EVANS: Ron, what are the biggest ambiguities in the legislation that the Fed and the courts are going to have to grapple with in the next few months, and in the coming years?

MANN: I think traditionally they’ve had these types of deadlines where they’ve had to try and set standards for how banks behave they use a blend of styles and fit them together. So they’ll do something like they’ll establish a price level and then let the banks charge more that if they can prove that on a case by case basis or a class by class basis there’s a group of transactions that are systematically more expensive.

And I think that’s what Tom’s getting at, this data collection they’re doing is really massive. They’re asking lots of questions about lots of things. That leaves them the flexibility of making the fee structure more precise. They have to decide things like should it be a fixed fee, should it have a floor with a pro rata element and then a cap? All of those are things where you see in the industry now a blend of different pricing structures. They’re going to have to pick some combination of those to set as the cap. And I think that’s going to be very challenging for them.

That’s not necessarily an ambiguity as much as a challenge. The central ambiguity has to be the one Tom mentioned early on which is exactly what costs count as incremental cost. Because I think they’re going to be highly motivated to find a way for incremental costs to equal the average cost of processing the transactions. And how to get that out of the statute.

EVANS: Tom, related to that, we know that the Fed is out there collecting reams of data. I think they’ve given the financial institutions a few weeks to go through the process of collecting it and sending it in. Generally what’s – speaking just as an economist who has some experience in this area, what’s the Fed going to do with all that data?

DURKIN: They’re going to do some kind – it seems pretty clear they’re going to do some kind of statistical analysis, probably fairly sophisticated statistical analysis. They have a couple things going for them in that, and that is they have the personnel who have the experience that they can do that sort of thing. And they also have the intellectual interest in doing it. And while it’s a lot of data I think it’s going to generate internal enthusiasm there to get into the data and work with it. And it will be interesting to see what they come up with.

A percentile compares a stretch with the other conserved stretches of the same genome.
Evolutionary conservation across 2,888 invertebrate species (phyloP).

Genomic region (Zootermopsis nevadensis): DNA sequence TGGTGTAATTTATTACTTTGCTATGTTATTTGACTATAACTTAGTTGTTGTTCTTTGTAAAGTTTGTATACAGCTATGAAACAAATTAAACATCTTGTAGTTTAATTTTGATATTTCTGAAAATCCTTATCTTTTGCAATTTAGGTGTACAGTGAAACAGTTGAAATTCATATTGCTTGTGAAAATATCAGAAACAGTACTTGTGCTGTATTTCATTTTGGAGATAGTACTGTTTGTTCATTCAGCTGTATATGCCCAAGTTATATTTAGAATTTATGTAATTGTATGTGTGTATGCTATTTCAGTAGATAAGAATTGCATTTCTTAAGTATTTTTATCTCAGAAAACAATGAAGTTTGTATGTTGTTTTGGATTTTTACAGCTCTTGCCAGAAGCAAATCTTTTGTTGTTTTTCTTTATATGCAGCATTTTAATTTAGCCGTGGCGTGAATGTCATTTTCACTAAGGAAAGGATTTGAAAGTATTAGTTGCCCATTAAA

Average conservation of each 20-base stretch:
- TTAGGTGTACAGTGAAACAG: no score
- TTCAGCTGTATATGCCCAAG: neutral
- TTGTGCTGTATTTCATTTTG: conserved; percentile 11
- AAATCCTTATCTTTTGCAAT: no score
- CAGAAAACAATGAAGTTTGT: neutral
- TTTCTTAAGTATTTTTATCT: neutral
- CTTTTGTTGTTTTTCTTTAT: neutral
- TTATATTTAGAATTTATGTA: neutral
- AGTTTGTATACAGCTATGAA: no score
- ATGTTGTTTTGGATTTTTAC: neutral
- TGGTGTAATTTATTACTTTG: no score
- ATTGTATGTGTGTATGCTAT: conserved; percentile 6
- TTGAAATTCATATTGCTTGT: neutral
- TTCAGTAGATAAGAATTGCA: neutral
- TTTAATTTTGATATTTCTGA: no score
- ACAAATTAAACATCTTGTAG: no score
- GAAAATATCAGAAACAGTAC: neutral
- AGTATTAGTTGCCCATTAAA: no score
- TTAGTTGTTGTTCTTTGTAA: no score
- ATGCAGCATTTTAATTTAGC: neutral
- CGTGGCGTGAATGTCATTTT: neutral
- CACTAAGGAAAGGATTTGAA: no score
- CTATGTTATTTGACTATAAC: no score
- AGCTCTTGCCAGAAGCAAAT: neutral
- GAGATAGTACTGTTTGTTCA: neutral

EVANS: Well, thanks a lot guys, we have a few questions from people in the audience. And if anyone else has any questions now’s a great time to tap them in. We’re going to spend a few minutes just having me take some of the questions that you all raised and asking our panel members what their thoughts on it are.

Is there any chance interchange fees will be set at levels that are above current rates?


MANN: I think the answer’s probably no.

EVANS: And Tim and Tom and Steve, I gather you would agree with that?

COLE: Yes.

ATTINGER: Well, I think generally that’s true. Although, again, because this is such a massive undertaking and very much a data driven exercise in a really complex – really complex ecosystem.

MANN: I think if the Fed’s had rates above current levels people in Congress would be so predictably outraged that the Feds would never dare to do it.

EVANS: Next question, has Durbin covered decoupled debit? Ron, I think that’s possibly a legal question. Do you want to take that one?